THURSDAY, JULY 25.--Mr. Hume WEDNESDAY, July 31.-On the moved several resolutions expressive third reading of the Appropriation of his disapprobation of our finan. Bill, Dr. Lushington complained of cial system, and went into long de- the inadequate provision that hau tails to shew that by our financial been made for the late Queen. She mismanagement the country had had arrived in this country without unnecessarily increased its debt. plate, house, or equipage, and these, The motion was opposed by the he contended, ought not to be deChancellor of the Exchequer, and ducted from her Majesty's allowfinally negatived.-Mr. Wilberforce ance of £35,000. per annum.-Mr. moved an address to the King, ex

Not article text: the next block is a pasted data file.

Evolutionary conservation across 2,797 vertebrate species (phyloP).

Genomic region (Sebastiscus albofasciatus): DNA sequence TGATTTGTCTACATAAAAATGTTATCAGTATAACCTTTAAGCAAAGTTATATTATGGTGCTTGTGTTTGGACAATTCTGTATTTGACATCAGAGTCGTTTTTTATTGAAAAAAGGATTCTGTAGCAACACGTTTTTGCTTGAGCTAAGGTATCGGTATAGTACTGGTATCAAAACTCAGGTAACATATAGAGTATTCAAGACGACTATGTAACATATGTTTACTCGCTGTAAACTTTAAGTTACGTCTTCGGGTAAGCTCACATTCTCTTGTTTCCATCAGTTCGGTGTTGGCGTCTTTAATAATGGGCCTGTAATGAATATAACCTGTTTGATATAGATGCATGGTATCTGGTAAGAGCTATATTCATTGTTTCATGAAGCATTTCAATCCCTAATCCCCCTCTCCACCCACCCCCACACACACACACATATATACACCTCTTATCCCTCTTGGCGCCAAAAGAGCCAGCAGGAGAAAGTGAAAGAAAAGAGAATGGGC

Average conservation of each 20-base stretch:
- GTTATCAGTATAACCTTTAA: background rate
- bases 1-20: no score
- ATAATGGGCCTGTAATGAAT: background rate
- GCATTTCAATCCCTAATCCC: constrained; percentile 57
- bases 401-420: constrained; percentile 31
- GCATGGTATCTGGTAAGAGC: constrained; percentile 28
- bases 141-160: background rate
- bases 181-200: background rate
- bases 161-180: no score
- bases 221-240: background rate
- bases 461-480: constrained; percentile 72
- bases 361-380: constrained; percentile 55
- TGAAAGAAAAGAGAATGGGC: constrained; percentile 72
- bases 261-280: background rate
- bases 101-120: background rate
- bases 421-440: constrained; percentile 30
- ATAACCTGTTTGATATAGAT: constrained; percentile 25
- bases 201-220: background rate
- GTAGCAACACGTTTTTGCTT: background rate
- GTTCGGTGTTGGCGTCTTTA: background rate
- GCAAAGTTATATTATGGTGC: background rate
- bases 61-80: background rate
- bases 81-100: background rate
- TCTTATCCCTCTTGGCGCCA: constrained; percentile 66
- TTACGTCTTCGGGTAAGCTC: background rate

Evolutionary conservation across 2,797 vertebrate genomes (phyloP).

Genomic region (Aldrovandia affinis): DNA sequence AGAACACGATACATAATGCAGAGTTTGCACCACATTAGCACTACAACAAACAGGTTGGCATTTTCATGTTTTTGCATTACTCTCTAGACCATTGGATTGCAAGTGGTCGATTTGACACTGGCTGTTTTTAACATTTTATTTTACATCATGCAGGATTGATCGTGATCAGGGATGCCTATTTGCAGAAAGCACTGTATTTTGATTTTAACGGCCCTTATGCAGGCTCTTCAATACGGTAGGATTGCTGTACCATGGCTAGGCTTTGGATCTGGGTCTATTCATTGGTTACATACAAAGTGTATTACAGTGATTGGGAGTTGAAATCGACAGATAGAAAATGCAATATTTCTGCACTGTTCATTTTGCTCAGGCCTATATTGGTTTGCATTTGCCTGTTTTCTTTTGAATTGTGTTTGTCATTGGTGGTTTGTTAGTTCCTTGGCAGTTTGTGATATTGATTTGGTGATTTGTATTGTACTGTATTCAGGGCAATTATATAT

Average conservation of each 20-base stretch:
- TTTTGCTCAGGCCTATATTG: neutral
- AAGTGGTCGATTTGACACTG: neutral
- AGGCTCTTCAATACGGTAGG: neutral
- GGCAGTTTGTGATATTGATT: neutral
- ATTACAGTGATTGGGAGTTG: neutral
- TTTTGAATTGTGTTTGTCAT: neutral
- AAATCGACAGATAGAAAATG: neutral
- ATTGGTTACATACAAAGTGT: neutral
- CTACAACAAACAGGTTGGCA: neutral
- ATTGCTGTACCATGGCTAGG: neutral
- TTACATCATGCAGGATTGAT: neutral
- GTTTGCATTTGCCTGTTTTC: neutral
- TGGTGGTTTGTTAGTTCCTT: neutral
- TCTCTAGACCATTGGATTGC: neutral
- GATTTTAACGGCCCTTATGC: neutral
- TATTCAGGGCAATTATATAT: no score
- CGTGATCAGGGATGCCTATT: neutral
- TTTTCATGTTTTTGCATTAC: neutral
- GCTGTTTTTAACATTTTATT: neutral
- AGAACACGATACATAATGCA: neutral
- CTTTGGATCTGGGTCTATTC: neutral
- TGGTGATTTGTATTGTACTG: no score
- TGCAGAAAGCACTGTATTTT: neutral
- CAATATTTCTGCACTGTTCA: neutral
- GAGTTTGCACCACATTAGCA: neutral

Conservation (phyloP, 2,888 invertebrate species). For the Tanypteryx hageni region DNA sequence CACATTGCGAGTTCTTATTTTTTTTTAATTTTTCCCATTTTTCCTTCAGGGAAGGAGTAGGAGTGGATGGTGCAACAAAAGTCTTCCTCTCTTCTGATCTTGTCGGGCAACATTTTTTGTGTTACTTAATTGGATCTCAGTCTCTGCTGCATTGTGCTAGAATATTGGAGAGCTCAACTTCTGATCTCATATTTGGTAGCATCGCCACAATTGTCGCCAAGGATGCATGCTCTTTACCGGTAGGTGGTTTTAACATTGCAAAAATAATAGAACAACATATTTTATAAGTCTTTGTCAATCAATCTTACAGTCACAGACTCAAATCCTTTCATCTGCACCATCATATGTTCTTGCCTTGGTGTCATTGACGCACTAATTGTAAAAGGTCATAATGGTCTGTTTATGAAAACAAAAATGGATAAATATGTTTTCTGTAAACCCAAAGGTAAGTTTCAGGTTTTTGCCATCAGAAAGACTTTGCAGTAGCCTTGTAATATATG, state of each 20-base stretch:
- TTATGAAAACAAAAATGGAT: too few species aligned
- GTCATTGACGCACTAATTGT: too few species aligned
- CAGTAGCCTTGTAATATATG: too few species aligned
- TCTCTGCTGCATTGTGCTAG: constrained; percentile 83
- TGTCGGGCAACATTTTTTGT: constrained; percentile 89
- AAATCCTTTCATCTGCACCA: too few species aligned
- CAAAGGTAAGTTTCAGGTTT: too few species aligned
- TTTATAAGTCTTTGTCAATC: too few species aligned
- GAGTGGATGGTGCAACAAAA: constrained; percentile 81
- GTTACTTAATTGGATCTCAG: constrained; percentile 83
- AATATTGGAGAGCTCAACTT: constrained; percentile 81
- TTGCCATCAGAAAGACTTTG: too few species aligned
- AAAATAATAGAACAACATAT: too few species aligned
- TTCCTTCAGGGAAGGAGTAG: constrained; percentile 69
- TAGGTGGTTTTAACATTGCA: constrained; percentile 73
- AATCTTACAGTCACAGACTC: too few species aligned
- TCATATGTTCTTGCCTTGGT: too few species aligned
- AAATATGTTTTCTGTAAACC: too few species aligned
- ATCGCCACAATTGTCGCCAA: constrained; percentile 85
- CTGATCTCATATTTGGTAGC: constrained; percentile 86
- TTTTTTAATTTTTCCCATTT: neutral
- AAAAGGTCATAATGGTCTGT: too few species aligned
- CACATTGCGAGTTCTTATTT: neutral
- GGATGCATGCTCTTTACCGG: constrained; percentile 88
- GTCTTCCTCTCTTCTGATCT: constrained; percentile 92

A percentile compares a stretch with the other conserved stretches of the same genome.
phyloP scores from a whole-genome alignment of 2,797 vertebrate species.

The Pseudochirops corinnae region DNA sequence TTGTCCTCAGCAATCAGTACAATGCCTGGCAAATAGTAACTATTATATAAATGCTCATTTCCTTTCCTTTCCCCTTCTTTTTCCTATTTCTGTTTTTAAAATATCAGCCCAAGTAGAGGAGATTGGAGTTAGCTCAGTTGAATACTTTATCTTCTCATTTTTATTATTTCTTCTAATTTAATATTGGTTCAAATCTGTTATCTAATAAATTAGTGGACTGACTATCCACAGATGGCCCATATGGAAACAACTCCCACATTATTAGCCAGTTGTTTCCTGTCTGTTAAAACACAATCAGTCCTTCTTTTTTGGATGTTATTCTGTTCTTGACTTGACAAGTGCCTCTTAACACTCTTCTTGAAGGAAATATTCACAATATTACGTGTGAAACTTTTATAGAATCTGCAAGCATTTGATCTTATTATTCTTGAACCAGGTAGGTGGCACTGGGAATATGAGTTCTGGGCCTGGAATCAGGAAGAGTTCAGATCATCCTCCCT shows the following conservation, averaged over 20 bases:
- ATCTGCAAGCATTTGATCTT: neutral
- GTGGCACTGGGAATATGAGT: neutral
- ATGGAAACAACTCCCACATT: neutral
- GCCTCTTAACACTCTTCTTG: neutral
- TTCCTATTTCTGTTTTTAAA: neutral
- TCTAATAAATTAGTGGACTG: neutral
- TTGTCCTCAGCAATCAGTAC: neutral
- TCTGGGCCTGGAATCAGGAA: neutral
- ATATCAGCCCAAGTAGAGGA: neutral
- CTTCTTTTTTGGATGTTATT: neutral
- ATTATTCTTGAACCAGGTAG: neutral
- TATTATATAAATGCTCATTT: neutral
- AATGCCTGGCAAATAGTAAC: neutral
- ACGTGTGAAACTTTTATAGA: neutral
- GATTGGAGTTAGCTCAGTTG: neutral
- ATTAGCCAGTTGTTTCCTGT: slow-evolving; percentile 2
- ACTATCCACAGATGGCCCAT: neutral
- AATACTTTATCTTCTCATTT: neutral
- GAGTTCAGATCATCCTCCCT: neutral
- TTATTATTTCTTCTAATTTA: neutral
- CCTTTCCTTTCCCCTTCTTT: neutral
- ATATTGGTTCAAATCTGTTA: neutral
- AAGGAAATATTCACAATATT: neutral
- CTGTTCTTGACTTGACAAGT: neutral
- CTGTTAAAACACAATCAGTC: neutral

Hume supported the same argument, pressing, the approbation of the and was replied to by the ChancelHouse that slave labour had been lor of the Exchequer.-Mr. VanBur. Mag. Vol. 82. 1822.